Portugal based architecture firm depA has wonderfully mastered the art of hiding in plain sight with the design of its reflective pavilion. The creatively camouflaged building is situated lakeside in Serralves Park, where it shares space with The Museum, the country's leading contemporary art museum designed by Portuguese award-winning architect Álvaro Siza Vieira.
The temporary building was designed as a part of the architectural exhibition Live Uncertainty, 32nd Bienal de São Paulo in Porto, which runs through Feb. 18. For the design showcase, Serralves Museum commissioned five architecture firms to design and build structures that collectively help to extend "the engagement with forms of ambient and collective intelligence, as well as systemic and natural ecologies." The Serralves Art Foundation aims to "raise the general public's awareness concerning contemporary art and the environment, via the Museum of Contemporary Art, Park and Auditorium," a mission with which the mirrored structure easily aligns.
Of its nature-emphasizing building, depA writes:
The pavilion's design is a polygon extracted from the Museum's layout, corresponding to one of its characteristic spaces — the bow window — whose classic hexagonal matrix is repeated and emerges at various times throughout the Park, both in the pavements and the landscape features.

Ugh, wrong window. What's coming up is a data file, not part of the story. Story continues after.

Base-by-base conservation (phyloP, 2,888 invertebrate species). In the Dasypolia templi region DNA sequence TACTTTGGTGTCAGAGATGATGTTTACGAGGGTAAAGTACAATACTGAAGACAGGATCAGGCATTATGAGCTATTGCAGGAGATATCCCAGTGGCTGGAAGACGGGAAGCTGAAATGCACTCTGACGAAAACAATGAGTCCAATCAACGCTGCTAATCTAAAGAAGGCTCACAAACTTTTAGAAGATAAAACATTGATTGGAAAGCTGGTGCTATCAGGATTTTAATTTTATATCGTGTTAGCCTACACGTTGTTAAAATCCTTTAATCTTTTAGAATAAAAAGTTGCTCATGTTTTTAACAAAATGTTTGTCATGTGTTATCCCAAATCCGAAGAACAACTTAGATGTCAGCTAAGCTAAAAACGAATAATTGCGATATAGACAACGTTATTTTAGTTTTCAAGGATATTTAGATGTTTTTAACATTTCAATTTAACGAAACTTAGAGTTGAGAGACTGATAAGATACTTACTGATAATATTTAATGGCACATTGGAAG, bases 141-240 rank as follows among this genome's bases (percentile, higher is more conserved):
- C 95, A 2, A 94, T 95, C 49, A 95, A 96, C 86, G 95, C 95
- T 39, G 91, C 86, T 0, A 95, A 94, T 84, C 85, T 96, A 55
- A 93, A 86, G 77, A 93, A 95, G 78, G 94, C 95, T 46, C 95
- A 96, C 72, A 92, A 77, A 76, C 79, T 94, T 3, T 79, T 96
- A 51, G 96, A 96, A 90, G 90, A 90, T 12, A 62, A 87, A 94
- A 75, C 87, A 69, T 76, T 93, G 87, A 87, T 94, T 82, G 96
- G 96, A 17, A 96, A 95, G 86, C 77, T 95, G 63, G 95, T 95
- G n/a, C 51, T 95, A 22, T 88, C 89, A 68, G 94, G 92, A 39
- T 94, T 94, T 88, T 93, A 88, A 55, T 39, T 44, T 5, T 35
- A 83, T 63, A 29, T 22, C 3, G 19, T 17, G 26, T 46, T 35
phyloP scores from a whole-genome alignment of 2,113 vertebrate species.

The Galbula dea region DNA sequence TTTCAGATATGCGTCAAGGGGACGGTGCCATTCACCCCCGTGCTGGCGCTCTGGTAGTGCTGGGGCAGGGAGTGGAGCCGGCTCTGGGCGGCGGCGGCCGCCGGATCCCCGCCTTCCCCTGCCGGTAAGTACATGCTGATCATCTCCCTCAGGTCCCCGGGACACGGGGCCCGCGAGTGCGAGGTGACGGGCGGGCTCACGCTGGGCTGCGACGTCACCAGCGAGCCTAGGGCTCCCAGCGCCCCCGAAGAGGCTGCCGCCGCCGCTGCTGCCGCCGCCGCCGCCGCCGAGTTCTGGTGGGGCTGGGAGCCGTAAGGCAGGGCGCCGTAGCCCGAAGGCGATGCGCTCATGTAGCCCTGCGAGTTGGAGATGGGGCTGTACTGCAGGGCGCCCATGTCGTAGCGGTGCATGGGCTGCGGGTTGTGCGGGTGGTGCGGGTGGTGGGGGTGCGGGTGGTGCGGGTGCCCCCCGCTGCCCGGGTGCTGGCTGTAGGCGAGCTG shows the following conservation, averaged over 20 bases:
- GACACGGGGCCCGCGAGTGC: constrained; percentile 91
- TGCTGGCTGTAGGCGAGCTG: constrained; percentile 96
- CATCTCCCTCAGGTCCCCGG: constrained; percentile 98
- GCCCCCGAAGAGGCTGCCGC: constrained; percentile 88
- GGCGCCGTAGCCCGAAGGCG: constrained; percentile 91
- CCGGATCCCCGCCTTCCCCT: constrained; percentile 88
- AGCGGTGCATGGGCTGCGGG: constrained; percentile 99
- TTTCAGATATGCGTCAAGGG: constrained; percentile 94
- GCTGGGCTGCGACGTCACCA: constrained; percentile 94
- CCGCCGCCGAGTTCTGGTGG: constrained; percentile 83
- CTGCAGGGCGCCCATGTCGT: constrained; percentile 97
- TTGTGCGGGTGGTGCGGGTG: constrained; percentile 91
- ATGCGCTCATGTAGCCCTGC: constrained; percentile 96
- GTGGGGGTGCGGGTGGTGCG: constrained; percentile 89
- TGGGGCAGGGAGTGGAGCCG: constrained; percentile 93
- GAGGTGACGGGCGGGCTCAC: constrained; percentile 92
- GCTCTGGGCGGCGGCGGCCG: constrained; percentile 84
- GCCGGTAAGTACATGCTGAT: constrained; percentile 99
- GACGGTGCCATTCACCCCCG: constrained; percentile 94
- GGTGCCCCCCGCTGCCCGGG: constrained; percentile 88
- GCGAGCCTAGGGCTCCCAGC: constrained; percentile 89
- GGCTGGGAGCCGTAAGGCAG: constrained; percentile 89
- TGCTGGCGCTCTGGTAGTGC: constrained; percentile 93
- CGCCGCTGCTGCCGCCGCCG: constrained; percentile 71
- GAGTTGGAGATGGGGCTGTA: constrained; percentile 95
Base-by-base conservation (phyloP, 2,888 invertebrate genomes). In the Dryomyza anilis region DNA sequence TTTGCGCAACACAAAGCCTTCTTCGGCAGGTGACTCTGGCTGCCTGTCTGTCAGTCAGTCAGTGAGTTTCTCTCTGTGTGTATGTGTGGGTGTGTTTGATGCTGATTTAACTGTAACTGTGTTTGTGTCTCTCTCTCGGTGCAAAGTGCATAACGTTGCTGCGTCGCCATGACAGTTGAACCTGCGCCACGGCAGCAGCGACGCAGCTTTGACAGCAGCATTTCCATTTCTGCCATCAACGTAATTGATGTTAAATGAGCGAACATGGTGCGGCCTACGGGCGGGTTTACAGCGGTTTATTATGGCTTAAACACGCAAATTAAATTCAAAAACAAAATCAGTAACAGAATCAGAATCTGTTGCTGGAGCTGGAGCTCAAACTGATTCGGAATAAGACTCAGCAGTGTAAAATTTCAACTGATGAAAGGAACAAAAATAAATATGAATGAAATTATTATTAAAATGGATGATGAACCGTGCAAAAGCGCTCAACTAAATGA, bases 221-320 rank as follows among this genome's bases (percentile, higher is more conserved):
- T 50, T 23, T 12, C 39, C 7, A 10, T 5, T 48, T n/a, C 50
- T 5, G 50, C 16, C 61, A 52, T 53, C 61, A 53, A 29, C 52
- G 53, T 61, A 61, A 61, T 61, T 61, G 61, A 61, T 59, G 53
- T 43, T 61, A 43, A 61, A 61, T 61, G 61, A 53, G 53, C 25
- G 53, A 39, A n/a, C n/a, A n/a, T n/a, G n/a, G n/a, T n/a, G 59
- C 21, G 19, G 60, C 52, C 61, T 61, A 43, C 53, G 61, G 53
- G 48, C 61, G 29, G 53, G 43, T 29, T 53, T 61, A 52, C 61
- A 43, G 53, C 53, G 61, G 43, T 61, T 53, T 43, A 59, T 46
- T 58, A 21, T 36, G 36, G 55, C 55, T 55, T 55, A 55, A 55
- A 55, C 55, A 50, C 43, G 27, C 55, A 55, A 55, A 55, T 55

When it's not serving as a serene reflection of its natural park surroundings, the building's neutral interior makes it perfectly suited to display artwork. Additionally, its "concave polygonal configuration" allows the space to be used as a projecting surface to display short films.
When it comes to artistically disguised abodes, the reflective pavilion is in good architectural company. Earlier this year, Portugal's neighbor Spain added to our running list of remote, peace-inducing spots to visit ASAP with Penelas Architects' hidden pavilion, a three-story transparent forest retreat made of rusted steel, glass and cherry tree wood.